Two Approaches to Going Solar

While there are any number of approaches or mindsets for going solar, here are the two approaches to going solar that we hear about most often.  First, are those who know they want to go solar but who do not want to make any other changes, and second are those who want to reduce their overall energy consumption in addition to going solar.  Ultimately I’m a proponent of reducing energy usage, then going solar, but if someone just wants to go solar, then worry about reducing usage in the future, I’m certainly not going to stop them.

Here are questions to consider and steps to take for the home owner who wants to switch to solar energy, and who wants to do so as quickly and easily as possible with out any other major changes:

1. Is your roof free of shade and/or obstructions.  If your roof doesn’t get direct sunlight, it’s a non-starter.  If there is a little bit of shade on it, parallel technology or micro inverters can help, but ideally you need a roof that gets direct sunlight and that doesn’t have any shade on it.

2. Is your roof fairly new and in good condition?  Solar panels come with a 25 year warranty, so if you are going to need to replace your roof in 2 years, you may want to do that first, then put on the solar panels.

3. Assuming your roof gets good sun and is in good shape, the next step is to get quotes.  We can help you get free residential solar energy quotes.  Our recommendation is to compare 4 quotes from installers for price per AC watt installed.  Solar panels put out energy in DC watts, but different inverters and different systems convert to AC watts at a different rate, and AC electricity is what your house uses, so that’s what you want to use when comparing quotesfrom solar installers.

4. Buy or lease the system?  Take a look at our solar calculator to get a feel for what the savings could be for going solar with a $200 electricity bill.  Then, depending on whether you want to maximize long term savings (purchase) or minimize up front costs (lease) go with which ever plan you prefer.

5. The installer will take care of everything else, and you get to sit back and enjoy watching your meter spin backwards while you enjoy clean, renewable, solar energy!

The other approach, which is the approach I advocate, is to do some work around the house to reduce overall energy consumption before going to solar.  Then going solar will be even most cost effective.  Here are steps we’d suggest taking prior to installing a solar energy system.

1. Hire a firm like Recurve to do a home energy efficiency audit, particularly if you live in a climate where you have to heat or cool your house.  They’ll do an audit and will make recommendations on home retrofit projects (sealing leaky windows, replacing old appliances, improving air quality, more efficient heating & cooling, etc.) and you can decide which of the projects are worth doing now vs later and which will have an impact on your home’s energy usage.  If you heat your home (and dryer) with gas, then these projects will likely impact your gas usage more than your electricity usage.  But at the end of the day, any reduction in energy usage, electric, gas, or otherwise, is a step in the right direction.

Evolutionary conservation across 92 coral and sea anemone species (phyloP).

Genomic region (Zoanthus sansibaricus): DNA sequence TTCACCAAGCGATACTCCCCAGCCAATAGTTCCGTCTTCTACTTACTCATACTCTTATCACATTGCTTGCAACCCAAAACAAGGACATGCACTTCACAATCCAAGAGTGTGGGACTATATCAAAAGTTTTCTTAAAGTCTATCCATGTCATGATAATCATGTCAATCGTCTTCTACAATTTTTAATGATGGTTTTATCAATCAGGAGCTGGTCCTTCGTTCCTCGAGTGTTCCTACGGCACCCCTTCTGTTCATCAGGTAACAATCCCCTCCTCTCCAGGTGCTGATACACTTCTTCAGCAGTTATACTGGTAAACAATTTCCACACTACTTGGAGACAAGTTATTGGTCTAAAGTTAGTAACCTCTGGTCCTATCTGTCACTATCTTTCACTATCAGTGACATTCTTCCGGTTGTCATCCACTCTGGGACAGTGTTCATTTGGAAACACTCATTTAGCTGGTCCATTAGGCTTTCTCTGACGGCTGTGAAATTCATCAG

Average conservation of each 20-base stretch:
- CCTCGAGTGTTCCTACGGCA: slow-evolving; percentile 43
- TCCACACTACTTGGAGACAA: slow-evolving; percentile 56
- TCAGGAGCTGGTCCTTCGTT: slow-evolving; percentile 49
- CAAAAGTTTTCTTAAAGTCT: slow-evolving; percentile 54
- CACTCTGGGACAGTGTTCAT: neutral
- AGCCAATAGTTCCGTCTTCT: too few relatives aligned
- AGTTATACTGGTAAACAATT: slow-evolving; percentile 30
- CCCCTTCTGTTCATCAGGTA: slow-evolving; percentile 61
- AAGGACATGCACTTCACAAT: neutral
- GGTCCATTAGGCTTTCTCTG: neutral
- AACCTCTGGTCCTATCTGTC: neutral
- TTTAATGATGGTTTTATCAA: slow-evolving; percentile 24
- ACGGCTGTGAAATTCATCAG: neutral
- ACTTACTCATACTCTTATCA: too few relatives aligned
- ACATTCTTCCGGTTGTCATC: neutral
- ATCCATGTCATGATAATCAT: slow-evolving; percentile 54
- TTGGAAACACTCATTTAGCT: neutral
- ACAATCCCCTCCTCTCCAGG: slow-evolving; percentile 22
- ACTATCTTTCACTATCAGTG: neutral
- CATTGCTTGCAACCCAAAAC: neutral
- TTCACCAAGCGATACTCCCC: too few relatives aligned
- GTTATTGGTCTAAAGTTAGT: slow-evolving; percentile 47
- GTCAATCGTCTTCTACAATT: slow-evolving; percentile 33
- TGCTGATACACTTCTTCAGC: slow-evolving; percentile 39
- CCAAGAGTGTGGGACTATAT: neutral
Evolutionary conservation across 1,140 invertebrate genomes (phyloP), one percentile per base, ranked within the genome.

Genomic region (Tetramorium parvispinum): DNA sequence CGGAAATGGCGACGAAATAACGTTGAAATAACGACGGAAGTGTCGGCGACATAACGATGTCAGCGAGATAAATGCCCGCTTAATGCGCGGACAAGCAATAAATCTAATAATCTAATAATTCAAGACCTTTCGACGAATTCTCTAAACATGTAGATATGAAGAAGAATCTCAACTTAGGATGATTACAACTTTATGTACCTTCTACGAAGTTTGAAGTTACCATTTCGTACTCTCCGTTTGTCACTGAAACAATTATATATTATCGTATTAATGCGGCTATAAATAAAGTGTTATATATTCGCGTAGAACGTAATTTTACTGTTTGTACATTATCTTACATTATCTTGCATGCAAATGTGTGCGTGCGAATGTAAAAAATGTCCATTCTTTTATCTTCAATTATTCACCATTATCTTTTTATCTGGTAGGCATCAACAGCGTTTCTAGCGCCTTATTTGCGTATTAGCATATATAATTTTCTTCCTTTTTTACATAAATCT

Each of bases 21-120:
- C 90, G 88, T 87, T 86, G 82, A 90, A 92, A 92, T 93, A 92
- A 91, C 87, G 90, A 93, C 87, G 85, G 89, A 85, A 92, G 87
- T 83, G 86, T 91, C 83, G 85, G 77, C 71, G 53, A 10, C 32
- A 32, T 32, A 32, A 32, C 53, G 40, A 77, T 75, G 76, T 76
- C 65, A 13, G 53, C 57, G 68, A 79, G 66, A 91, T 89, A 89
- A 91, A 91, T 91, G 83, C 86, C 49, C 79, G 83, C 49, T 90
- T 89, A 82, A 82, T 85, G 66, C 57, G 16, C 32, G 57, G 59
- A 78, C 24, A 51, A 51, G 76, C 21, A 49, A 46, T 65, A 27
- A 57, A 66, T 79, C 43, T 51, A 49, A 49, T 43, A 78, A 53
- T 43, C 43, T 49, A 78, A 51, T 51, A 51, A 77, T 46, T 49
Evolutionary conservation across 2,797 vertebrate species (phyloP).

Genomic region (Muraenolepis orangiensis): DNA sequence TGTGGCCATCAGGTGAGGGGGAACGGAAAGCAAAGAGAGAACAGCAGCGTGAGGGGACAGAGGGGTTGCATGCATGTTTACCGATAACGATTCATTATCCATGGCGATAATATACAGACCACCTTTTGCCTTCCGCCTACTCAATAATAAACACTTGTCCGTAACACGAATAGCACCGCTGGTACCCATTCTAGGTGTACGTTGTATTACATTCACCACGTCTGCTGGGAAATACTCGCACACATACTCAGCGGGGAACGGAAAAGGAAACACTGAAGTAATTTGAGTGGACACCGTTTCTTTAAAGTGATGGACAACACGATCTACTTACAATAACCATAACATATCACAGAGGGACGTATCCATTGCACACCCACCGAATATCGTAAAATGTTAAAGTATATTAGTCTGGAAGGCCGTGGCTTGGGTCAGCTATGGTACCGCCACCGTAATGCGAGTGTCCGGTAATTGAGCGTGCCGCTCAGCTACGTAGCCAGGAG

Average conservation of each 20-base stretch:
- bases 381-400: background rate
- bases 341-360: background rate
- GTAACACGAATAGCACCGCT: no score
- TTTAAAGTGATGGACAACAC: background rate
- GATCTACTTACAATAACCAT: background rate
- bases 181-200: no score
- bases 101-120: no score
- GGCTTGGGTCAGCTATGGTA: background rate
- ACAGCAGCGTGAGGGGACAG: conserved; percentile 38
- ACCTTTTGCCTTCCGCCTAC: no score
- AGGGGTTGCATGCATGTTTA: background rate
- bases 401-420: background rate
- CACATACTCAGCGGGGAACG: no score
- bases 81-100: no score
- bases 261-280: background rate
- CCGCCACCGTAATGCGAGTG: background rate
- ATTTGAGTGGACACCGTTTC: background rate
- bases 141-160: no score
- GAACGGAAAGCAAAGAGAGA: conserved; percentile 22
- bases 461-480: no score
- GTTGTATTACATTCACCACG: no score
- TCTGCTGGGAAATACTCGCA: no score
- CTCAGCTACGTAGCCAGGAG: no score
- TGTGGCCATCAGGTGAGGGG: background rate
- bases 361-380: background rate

2. Take the time to pick the low hanging fruit.  We’ve all seen various lists of 10 ways to reduce you energy usage.  Knock a few of them off the list.  My favorite are replacing light bulbs with CFL’s (compact fluorescent bulbs) and putting in power strips with remote off switches.  So for example, I have my TV, Stereo, DVD player (everything but the TiVo) plugged into a power strip with a remote switch and when I’m not watching TV I flip the switch and by turning off the entire power strip it eliminates any phantom power usage.

3. Monitor your usage.  Either before or after you go solar, install a T.E.D. (The Energy Detective) or similar device so you can see what your minute to minute energy consumption is.  Then you can determine which appliances, or devices draw the most energy and you can adjust your habits accordingly.  Some solar installations will come with online access to see the energy produced by the solar power system, but I do not know if they are also currently set up to track how your house consumes energy.  Therefore, I’d suggest getting a TED in addition to solar panels.  But even if you don’t go solar a TED can help you save electricity and therefore save money.

4. Go solar!  And by go solar I mean refer to the list above.  Now that you’ve reduced your energy consumption and are more knowledgeable about where your energy goes and what your true need is, you’ll have an easier time evaluating solar energy proposals.  If you’re at the point where you’re looking for free solar installation quotes from installers, we can help.  Click here to get started.

Good luck!

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